Writing is a weird thing. Some times you can sit down at the keyboard and
the words flow on the computer screen as if by magic. Then the next time you
sit down you stare at the screen, your fingers posed and ready for a thought
to form in your brain, travel down your arms and make your fingers fly
across the keys, but it doesnít happen. Your brain is in neutral; your
fingers are just fingers---not mystical extremities that can tell your
moods, your stories and your thoughts better than your tongue could ever do.
I want to write about the little things that the female spouse/caregiver
misses, but I donít want to sound like Iím venting or griping or getting
ready to hop on a sailboat going to Tahiti to live happily after sipping
fizzy navels on the beach. I know these tiny things Iím going to write about
may sound trivial, compared to what the stroke survivors are missing in
their lives, but the caregiver orchestra is playing my theme song and the
lyrics I sing can only be my own.
I write as a person whose spouse is over five years out from his stroke.
This time frame is of utmost importance because this far out we spouses of
survivors have already mourned our losses and said good bye to many things,
BIG things and for some of us spouses this acceptance has not come easy, not
come with a philosophical approach to life that makes it more palatable.
Weíve said good bye to the futures we had planned, to the lives weíve left
behind, and to the feeling that we were invincible. Some of us may have
given up careers weíve loved, houses weíve loved. Friends and family may
have left us behind, and none of us will ever again take security for
granted. Iíve met these caregiver challenges and made my peace; Iíve found
my caregiver compass.
The little caregiver moments Iím trying to write about the ones that bring
flickers of melancholy when we least expect it---times like going to the gas
station and pumping our own gas and recognizing that this is one of the
little male/female niceties that we women who grew up in the Ď50s just never
thought about in the past. It was just assumed that our guys would be the
ones to jump out of the vehicles to pump the gas---at least this was true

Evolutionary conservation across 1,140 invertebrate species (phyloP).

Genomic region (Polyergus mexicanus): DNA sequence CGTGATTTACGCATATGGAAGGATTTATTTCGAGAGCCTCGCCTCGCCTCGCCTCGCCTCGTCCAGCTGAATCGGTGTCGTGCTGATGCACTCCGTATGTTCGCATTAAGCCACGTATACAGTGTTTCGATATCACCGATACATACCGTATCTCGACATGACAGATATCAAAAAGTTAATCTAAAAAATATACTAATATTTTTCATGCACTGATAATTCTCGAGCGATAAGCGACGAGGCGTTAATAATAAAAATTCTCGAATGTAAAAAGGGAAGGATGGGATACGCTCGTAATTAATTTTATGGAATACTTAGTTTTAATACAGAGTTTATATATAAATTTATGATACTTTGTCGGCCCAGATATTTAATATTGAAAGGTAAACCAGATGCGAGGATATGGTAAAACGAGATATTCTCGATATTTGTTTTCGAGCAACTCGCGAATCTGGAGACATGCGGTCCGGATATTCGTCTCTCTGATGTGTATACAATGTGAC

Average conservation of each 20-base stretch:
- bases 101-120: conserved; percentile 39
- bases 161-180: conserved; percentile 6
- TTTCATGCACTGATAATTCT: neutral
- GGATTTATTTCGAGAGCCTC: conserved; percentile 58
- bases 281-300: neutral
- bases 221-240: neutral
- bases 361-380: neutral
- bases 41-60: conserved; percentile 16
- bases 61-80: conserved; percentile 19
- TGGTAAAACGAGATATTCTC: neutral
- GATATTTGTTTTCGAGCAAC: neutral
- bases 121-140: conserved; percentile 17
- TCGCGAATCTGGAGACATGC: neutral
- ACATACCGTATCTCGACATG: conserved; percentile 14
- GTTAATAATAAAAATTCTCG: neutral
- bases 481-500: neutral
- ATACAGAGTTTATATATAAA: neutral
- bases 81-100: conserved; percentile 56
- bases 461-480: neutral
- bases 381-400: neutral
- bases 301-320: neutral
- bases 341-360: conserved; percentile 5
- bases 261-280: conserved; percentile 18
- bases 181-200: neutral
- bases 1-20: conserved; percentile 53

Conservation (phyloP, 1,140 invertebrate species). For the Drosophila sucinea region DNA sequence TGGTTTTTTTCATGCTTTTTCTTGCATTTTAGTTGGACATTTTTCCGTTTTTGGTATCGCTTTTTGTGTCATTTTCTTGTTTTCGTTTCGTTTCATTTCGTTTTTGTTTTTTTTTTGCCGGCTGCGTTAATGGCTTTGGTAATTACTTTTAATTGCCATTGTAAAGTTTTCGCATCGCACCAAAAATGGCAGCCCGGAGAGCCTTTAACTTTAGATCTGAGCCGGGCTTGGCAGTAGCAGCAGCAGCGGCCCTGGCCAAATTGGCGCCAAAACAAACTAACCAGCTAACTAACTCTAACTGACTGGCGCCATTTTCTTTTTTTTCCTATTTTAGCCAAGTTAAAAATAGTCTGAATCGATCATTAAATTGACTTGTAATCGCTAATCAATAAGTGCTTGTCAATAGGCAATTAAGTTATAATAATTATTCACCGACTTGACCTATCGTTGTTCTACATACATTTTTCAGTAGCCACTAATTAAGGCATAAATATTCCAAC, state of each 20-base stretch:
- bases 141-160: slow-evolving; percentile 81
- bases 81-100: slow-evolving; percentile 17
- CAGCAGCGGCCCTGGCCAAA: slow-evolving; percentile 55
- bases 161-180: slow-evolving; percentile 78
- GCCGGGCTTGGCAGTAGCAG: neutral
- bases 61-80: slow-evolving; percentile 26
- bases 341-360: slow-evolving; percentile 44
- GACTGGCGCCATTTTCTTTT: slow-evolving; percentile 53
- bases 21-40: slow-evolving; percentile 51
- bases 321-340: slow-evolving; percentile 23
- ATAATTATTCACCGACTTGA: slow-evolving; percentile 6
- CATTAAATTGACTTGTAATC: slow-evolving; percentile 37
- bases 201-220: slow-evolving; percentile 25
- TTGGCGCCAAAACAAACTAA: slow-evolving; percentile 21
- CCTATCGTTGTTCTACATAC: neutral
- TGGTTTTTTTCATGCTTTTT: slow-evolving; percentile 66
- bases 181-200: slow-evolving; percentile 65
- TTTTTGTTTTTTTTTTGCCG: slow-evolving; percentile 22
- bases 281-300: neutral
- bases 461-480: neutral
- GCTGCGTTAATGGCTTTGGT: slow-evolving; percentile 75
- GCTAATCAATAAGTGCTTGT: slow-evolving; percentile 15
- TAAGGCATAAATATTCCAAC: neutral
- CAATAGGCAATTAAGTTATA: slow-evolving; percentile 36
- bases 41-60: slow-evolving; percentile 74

for me in our pre-stroke relationship. Now, I pump all the gas and every
once in a while regret seeps in when Iím doing it.
Another one of those male/female niceties that I, for one, took for granted
was my husband, Don, always being the one to get his wallet out to pay the
servers when weíd go out to eat. Itís such a little thing---carrying the
money. It takes very little effort on my part, but in a weird sort way it
sometimes makes me feel like Iíve lost some of my femininity. From a people
watching viewpoint, though, itís interesting seeing how waitresses and
waiters handle bringing a check to a table when an aphasic guy is sitting in
a wheelchair. A few will still put it down on Donís side of the table, but
most will automatically lay it down by me. The smart ones will put the check
half way in between us. The smart ones get better tips.
I miss other small things, too, like calling Don to kill a spider---itís the
other way around now. I miss him taking the car in for servicing, our
full-body hugs, him answering the phone, and most of all, going places on
the spur of the moment. I miss Don lifting heavy things for me or changing
light bulbs in the ceiling fixtures. I miss him fixing the toilet, drilling
holes, and washing the car. These are all tiny niceties or minor shifts in
responsibilities, hardly on the radar screen of lifeÖ.but all the same these
are the melancholy moments that found their way to my keyboard tonight.
Jean is the caregiver for her husband, Don, who had a massive
stroke May 21, 2000 at age 59. A few days later the family was told, "He
will never be anything more than a vegetable." He was paralyzed on the right
side, had no speech and he had swallowing issues and many other
complications. Don spent 101 days in the hospital/nursing home/rehab and had
5 months of intense, out-patient therapies four days a week. Since then to
the present day, Don takes part in speech classes twice a week at a local
college. Now, Don can walk short distances with a cane (although he uses a
wheelchair most of the time). He is out-going and works very hard at
increasing his severely limited vocabulary. His intellect and great sense of
humor are all in tact and he tells anyone who takes the time to figure out
what he is trying to say that he is very lucky to have proven the Ďvegetable
for lifeí prognosis wrong.
Copyright © April
The Stroke Network,
P.O. Box 492
Abingdon, Maryland 21009
All rights reserved.